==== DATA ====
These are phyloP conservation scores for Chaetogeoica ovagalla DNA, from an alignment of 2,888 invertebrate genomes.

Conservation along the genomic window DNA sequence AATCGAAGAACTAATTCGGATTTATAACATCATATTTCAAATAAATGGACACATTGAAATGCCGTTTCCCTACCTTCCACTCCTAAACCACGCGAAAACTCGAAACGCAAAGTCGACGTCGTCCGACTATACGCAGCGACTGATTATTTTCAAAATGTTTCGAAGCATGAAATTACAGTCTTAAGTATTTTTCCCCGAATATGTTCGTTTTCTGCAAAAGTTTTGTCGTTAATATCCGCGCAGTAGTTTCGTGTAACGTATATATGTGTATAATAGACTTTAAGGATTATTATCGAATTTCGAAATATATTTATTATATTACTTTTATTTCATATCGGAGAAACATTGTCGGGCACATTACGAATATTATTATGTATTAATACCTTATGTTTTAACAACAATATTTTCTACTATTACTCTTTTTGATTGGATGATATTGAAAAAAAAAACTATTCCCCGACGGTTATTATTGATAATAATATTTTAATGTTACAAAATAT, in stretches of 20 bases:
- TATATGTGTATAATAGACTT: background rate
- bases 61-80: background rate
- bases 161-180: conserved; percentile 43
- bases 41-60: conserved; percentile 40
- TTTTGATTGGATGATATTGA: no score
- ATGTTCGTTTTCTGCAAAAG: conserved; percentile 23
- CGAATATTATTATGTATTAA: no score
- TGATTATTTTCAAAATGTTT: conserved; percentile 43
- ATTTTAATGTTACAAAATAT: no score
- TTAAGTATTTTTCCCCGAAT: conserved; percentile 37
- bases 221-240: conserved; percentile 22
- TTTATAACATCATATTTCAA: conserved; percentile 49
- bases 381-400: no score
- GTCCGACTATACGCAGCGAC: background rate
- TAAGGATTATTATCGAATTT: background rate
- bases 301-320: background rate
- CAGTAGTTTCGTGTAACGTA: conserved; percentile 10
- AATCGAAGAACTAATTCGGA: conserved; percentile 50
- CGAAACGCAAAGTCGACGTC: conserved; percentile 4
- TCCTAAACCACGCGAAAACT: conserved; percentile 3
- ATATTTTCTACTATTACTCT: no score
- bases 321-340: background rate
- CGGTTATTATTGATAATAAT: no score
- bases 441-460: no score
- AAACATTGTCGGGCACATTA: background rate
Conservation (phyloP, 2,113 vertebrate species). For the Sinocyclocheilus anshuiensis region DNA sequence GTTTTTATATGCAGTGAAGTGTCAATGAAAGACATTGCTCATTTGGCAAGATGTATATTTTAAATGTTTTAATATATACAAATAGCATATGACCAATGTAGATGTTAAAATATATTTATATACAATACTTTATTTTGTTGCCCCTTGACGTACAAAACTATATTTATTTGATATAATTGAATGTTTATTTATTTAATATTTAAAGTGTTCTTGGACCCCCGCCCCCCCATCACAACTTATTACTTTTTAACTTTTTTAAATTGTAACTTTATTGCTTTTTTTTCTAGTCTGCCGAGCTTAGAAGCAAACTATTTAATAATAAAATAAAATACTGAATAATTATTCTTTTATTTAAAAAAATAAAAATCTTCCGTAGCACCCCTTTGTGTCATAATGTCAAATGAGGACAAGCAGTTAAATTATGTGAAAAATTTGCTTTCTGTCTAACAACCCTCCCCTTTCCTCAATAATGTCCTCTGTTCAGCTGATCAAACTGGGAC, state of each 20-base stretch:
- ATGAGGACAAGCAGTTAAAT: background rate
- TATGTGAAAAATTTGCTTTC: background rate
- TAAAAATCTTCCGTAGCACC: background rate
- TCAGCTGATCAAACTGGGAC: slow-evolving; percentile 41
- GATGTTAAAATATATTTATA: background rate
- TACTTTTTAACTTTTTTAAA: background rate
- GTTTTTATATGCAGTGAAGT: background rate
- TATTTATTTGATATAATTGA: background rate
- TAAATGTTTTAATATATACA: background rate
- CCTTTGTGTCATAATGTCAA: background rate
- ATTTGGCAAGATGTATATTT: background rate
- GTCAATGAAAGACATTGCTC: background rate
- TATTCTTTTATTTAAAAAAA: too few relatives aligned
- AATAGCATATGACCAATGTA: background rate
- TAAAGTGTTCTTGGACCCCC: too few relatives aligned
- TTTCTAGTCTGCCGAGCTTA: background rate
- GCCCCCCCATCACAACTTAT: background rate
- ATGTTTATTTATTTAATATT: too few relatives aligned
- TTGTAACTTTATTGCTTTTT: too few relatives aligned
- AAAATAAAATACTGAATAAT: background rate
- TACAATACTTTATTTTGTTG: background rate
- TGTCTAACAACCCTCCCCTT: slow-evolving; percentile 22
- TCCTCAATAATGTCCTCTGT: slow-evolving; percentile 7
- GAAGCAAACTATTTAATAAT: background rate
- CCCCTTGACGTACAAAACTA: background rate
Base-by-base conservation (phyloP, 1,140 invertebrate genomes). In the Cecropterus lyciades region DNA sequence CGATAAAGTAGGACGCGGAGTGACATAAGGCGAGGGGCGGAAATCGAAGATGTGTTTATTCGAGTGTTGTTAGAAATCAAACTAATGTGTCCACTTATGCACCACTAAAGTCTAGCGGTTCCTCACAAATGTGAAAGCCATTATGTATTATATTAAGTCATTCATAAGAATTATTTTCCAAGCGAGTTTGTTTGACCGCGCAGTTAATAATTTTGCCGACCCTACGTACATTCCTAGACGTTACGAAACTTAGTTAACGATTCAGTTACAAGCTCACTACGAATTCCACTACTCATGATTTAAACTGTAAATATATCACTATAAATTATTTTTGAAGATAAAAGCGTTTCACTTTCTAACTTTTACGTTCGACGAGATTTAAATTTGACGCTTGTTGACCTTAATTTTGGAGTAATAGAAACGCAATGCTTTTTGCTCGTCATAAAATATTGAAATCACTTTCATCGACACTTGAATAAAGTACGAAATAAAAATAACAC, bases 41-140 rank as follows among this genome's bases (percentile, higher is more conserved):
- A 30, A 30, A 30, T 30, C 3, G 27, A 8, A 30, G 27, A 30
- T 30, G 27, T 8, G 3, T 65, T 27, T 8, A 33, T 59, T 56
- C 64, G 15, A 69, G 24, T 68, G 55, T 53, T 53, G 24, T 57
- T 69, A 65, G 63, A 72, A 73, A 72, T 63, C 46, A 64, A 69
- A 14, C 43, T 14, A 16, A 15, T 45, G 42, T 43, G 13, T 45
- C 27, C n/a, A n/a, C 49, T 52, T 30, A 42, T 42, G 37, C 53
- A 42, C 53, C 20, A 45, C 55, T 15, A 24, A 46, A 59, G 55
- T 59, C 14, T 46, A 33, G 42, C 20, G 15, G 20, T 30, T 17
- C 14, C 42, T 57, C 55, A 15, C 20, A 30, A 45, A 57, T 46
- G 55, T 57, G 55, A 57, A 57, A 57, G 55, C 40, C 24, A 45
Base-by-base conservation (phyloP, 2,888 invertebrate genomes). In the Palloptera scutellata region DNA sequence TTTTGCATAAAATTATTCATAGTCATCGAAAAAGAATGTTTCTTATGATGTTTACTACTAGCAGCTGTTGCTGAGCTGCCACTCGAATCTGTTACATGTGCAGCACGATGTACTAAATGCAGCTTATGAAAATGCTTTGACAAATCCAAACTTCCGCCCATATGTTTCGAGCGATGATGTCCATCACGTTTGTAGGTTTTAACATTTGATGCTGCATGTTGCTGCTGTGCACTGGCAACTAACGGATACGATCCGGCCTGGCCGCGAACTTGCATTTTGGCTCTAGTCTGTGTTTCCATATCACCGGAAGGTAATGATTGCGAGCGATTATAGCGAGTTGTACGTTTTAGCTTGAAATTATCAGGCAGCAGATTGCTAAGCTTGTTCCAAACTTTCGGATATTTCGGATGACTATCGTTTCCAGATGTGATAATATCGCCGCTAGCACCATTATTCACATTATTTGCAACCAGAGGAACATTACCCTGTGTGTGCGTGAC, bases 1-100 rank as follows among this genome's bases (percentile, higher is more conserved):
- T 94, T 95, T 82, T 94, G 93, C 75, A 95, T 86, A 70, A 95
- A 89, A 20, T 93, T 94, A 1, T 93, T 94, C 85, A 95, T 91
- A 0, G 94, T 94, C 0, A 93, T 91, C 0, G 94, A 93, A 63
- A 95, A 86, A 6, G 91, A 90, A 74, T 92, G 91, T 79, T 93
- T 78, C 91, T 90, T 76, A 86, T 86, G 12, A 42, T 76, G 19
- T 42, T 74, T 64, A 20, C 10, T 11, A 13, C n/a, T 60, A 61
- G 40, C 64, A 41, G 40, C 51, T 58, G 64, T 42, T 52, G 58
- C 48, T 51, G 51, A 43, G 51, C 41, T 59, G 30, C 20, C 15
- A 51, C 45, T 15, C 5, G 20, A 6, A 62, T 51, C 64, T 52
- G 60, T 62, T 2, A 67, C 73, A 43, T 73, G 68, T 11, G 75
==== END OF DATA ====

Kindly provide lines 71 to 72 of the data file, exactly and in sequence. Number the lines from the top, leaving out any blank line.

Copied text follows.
- T 42, T 74, T 64, A 20, C 10, T 11, A 13, C n/a, T 60, A 61
- G 40, C 64, A 41, G 40, C 51, T 58, G 64, T 42, T 52, G 58